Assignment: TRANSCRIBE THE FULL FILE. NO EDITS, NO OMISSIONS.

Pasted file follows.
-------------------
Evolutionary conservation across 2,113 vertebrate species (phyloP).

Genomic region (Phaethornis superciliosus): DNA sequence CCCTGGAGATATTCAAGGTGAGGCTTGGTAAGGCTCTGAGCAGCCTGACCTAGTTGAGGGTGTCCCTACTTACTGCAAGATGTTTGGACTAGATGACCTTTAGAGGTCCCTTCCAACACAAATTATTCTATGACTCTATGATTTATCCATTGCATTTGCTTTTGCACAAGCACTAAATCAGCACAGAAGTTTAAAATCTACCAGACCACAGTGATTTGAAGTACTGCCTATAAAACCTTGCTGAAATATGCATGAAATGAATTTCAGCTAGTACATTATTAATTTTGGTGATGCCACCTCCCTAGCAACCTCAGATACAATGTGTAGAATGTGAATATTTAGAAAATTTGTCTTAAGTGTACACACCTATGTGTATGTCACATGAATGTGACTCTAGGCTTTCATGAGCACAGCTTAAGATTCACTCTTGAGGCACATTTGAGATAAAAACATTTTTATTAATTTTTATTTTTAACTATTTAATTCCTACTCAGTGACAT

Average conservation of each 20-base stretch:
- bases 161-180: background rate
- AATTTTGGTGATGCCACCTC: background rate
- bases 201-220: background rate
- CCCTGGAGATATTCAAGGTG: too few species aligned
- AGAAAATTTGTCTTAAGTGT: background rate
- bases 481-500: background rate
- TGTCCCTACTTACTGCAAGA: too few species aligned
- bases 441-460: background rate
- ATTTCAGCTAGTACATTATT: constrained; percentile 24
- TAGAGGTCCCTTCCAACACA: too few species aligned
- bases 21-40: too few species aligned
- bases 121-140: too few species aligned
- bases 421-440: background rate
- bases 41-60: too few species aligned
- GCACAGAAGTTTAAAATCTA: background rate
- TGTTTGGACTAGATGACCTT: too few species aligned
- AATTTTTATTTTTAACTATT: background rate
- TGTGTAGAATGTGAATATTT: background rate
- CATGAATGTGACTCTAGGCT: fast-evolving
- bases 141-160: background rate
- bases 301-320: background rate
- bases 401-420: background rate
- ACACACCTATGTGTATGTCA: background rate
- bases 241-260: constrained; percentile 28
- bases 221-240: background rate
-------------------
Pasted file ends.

Evolutionary conservation across 2,113 vertebrate species (phyloP).

Genomic region (Phaethornis superciliosus): DNA sequence CCCTGGAGATATTCAAGGTGAGGCTTGGTAAGGCTCTGAGCAGCCTGACCTAGTTGAGGGTGTCCCTACTTACTGCAAGATGTTTGGACTAGATGACCTTTAGAGGTCCCTTCCAACACAAATTATTCTATGACTCTATGATTTATCCATTGCATTTGCTTTTGCACAAGCACTAAATCAGCACAGAAGTTTAAAATCTACCAGACCACAGTGATTTGAAGTACTGCCTATAAAACCTTGCTGAAATATGCATGAAATGAATTTCAGCTAGTACATTATTAATTTTGGTGATGCCACCTCCCTAGCAACCTCAGATACAATGTGTAGAATGTGAATATTTAGAAAATTTGTCTTAAGTGTACACACCTATGTGTATGTCACATGAATGTGACTCTAGGCTTTCATGAGCACAGCTTAAGATTCACTCTTGAGGCACATTTGAGATAAAAACATTTTTATTAATTTTTATTTTTAACTATTTAATTCCTACTCAGTGACAT

Average conservation of each 20-base stretch:
- bases 161-180: background rate
- AATTTTGGTGATGCCACCTC: background rate
- bases 201-220: background rate
- CCCTGGAGATATTCAAGGTG: too few species aligned
- AGAAAATTTGTCTTAAGTGT: background rate
- bases 481-500: background rate
- TGTCCCTACTTACTGCAAGA: too few species aligned
- bases 441-460: background rate
- ATTTCAGCTAGTACATTATT: constrained; percentile 24
- TAGAGGTCCCTTCCAACACA: too few species aligned
- bases 21-40: too few species aligned
- bases 121-140: too few species aligned
- bases 421-440: background rate
- bases 41-60: too few species aligned
- GCACAGAAGTTTAAAATCTA: background rate
- TGTTTGGACTAGATGACCTT: too few species aligned
- AATTTTTATTTTTAACTATT: background rate
- TGTGTAGAATGTGAATATTT: background rate
- CATGAATGTGACTCTAGGCT: fast-evolving
- bases 141-160: background rate
- bases 301-320: background rate
- bases 401-420: background rate
- ACACACCTATGTGTATGTCA: background rate
- bases 241-260: constrained; percentile 28
- bases 221-240: background rate